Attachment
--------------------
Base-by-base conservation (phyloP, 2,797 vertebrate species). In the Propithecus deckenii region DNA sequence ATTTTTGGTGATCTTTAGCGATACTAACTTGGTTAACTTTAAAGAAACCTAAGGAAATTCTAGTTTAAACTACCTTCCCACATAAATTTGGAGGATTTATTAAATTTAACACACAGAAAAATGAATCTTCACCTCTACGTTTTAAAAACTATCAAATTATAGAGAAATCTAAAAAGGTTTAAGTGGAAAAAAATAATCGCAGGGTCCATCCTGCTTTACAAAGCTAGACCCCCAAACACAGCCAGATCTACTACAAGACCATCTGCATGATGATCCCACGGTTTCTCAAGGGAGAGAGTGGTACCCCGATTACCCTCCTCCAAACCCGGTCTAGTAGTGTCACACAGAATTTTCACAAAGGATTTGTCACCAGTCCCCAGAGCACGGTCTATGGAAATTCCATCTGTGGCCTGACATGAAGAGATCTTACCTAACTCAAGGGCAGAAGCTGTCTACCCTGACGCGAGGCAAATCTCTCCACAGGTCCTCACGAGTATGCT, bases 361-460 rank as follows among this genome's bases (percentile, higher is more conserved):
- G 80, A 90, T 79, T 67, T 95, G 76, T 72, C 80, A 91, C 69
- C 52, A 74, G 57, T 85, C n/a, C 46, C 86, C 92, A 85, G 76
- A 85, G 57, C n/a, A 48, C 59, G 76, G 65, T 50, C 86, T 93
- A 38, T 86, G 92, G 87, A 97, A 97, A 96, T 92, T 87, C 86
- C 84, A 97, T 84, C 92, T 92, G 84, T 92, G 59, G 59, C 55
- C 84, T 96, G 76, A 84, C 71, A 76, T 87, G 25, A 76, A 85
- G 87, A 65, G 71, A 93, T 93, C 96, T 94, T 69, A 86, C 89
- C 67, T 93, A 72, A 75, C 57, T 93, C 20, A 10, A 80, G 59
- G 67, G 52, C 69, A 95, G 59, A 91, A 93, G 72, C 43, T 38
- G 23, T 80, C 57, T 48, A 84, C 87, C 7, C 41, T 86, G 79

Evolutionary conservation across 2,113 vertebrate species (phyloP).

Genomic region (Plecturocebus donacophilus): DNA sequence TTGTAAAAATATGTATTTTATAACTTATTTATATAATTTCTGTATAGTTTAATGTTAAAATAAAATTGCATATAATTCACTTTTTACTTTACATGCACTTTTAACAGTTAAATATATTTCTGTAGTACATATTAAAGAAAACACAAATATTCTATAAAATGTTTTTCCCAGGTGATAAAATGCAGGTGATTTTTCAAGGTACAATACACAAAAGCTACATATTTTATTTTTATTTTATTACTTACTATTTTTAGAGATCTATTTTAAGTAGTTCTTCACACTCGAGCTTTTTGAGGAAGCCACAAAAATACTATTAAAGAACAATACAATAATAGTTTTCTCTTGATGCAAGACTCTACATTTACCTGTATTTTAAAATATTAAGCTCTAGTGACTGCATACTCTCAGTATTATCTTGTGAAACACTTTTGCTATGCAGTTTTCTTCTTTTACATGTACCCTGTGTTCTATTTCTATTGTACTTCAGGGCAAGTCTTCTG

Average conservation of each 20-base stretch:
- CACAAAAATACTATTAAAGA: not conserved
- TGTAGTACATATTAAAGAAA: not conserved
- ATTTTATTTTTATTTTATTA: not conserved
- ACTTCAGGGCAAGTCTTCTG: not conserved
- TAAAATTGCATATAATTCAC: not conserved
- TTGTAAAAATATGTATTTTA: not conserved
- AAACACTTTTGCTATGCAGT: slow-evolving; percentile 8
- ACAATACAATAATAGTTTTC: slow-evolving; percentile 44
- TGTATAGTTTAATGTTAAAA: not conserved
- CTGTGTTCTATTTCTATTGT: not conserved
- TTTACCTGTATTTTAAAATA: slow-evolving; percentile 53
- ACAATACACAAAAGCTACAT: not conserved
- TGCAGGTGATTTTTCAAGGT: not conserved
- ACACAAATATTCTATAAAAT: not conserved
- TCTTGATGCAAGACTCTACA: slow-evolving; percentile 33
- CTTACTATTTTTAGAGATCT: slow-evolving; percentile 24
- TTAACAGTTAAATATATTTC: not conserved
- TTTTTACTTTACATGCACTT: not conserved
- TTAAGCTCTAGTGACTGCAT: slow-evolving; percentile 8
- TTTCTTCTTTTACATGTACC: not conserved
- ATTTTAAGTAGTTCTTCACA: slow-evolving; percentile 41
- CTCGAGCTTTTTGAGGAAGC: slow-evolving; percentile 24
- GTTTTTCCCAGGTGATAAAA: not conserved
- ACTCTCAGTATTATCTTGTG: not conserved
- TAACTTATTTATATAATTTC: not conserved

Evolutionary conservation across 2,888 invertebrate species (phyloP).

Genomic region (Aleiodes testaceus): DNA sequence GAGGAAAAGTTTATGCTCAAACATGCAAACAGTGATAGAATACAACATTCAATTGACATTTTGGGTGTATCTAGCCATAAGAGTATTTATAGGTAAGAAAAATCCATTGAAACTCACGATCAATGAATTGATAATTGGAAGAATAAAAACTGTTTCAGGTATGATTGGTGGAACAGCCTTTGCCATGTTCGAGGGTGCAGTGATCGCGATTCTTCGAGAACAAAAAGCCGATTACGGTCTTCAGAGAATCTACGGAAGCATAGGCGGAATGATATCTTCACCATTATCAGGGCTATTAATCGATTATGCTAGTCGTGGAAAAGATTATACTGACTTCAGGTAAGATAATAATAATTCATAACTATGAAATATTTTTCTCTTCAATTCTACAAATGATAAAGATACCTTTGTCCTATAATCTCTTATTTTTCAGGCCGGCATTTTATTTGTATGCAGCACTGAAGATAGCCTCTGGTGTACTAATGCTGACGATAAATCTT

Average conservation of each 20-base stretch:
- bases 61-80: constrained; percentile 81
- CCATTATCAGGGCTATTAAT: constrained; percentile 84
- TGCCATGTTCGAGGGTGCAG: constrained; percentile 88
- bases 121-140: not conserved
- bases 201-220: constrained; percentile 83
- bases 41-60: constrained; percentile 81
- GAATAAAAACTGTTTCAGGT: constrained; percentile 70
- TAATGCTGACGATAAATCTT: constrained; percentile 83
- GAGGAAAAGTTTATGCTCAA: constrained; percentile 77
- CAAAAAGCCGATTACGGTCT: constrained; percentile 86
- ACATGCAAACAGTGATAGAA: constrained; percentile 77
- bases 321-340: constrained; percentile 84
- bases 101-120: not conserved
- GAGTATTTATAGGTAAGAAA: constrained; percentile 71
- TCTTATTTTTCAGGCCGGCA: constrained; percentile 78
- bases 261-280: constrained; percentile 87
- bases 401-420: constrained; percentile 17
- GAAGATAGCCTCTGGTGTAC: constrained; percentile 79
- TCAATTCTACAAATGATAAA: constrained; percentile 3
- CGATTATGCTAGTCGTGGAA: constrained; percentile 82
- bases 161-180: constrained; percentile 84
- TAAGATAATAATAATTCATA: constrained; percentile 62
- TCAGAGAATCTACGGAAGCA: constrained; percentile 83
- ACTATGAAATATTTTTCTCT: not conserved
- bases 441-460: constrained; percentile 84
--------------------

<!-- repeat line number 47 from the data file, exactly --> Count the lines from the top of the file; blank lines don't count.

- bases 201-220: constrained; percentile 83